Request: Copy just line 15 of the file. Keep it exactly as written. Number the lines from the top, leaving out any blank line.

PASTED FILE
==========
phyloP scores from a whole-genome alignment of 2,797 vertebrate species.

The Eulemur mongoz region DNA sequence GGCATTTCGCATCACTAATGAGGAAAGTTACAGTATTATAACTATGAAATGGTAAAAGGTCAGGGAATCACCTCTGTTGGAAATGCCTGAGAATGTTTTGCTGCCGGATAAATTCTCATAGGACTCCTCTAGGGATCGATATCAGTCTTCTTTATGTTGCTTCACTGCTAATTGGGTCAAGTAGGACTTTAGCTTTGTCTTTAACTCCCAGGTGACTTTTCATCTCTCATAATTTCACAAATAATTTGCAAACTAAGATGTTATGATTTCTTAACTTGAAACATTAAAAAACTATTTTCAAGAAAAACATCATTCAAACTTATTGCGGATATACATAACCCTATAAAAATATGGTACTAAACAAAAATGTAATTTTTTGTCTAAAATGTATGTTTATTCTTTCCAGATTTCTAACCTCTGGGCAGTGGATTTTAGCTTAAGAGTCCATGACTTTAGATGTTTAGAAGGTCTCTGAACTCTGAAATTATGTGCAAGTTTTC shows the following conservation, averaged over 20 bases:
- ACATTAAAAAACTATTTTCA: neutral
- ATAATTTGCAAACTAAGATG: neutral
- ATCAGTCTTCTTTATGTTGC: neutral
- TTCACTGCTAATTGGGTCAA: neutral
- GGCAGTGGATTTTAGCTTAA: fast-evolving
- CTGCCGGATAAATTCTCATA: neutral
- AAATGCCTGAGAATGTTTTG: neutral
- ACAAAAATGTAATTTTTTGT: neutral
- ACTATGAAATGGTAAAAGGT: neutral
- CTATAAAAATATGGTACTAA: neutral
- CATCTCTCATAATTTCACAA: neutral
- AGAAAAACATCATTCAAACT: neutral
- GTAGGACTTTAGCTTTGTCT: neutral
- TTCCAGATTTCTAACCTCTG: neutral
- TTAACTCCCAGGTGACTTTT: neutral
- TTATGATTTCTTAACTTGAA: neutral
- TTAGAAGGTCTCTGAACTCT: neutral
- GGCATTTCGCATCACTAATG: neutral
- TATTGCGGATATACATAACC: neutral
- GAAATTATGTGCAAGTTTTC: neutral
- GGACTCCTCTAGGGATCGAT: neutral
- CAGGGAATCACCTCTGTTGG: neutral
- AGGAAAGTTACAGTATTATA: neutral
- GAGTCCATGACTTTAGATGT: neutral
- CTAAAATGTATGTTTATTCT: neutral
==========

- GTAGGACTTTAGCTTTGTCT: neutral